Organizers trying to build support for Terry Fox Run in Whistler
If it wasnt for organizations like the Terry Fox Foundation, Joanne Petak maintains she would not be alive today.
In 1997 she was diagnosed with leukemia. She was just 27-years-old.
"I for one would not be standing here today if it werent for the funds that are raised from organizations like this," said Petak, who has been in remission for the past six years.
For that reason, and because she also lost her mom to breast cancer, Petak organizes the annual Terry Fox Run in Whistler.
On Sunday, Sept. 14 in 48 countries around the world more than 1 million participants will run 10 kilometres to raise money for cancer research.
But Petak said the run isnt just about the money. Its also about remembering one of Canadas heroes.
"To me Terry Fox is the quintessential Canadian hero as far as Im concerned, so its not all just about raising money for cancer research," she said.
"To me its really about the future of having this unbelievable hero for Canadians in ensuring that his name is carried on so that all children know and recognize him as a hero and his name never gets lost as time goes on."
Twenty-three years ago Terry Fox, who lost his right leg to cancer when he was 18-years-old, had a dream of running clear across Canada.
His goal was to raise at least $1 from every Canadian. He called it the Marathon of Hope.
On April 12, 1980 he dipped his artificial leg in the Atlantic Ocean at St. Johns, Newfoundland and for the next 143 days he ran on average 42 kilometres, or the length of a marathon, daily.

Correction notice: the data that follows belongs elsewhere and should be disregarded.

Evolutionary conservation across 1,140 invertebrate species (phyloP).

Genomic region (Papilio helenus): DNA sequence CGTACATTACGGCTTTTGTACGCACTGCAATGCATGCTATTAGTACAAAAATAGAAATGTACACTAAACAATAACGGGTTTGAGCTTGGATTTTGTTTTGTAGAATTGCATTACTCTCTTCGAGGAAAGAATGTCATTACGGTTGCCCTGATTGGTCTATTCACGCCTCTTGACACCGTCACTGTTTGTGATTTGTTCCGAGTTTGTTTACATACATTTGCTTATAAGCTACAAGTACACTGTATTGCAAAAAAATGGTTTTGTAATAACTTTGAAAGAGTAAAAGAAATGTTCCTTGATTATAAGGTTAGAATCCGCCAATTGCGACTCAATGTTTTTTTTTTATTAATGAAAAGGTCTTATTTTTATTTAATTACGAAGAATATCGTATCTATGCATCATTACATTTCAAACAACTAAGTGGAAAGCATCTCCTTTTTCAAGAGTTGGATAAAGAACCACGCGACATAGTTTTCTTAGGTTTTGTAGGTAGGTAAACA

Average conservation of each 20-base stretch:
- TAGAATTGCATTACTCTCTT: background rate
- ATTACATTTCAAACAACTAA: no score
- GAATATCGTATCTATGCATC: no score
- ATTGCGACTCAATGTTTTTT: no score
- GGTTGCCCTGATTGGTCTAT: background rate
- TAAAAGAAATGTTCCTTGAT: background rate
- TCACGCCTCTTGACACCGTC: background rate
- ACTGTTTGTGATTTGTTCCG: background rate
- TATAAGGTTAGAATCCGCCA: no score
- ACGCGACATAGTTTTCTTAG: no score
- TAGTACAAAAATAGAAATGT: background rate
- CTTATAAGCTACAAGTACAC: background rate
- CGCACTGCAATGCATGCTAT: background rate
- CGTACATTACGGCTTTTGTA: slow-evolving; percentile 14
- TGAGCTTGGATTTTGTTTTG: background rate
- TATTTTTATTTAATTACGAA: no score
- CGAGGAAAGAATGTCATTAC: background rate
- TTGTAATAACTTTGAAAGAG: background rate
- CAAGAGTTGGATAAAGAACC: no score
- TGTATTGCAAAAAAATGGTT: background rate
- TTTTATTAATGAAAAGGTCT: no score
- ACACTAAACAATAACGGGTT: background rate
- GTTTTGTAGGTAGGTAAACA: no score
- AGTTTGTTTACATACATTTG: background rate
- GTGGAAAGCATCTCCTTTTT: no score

By Thunder Bay, Ontario however, the cancer had returned, spreading to his lungs, and he was in too much pain to finish the run. But that didnt change the fact that the young man from B.C. had rallied a whole nation to his cause.
"Its one thing to run across Canada, but now, people are really going to know what cancer is," he said at the time.
Canadians came out in their droves to support Terry Fox and by February 1981 the Terry Fox Marathon of Hope fund reached $24.17 million. That was $1 for every Canadian.
Five months later Terry Fox died. He was 22-years-old.
"In Terrys original marathon it was if youve given a dollar (then) youre part of the Marathon of Hope," said Clare Adams, provincial director for B.C. and Yukon of the Terry Fox Foundation.
"(The run) is not about the biggest and who raises the most money. Its about people coming out together and raising funds for cancer research. As long as people continue to be part of it then I guess he still runs on."
Whistlers run will be just one of 600 different runs around the world this year.
Over the past few years about 100 people have come out to support the event, which includes a barbecue organized by the Lions Club, live entertainment and face painting.
Despite all the efforts to promote it in Whistler, the Terry Fox Run is not getting more popular, said Petak.
This year she wants more people to come out even if theyre not going to run 10 km. They can enjoy the morning, remember Terry Fox and make a donation to the cause, big or small.
"The one disappointing thing that I have to say is that its not (getting busier in Whistler) despite enormous efforts in terms of all the volunteers, all of the PR, all of the posters, everything that weve done," said Petak.
"I think its a wonderful event regardless and we still continue to raise several thousand dollars, but we could raise so much more."
The Terry Fox Run has become the largest single day fundraising event for cancer research in the world. More than $23 million was raised in total last year.
Registration for the race begins at 9 a.m. on Sunday, Sept. 14 at the Riverside Campground. The run begins at 10 a.m. and participants can run, walk or bike the 10 kilometre route. Pledge sheets are available at Meadow Park, Riverside Campground and other locations around Whistler.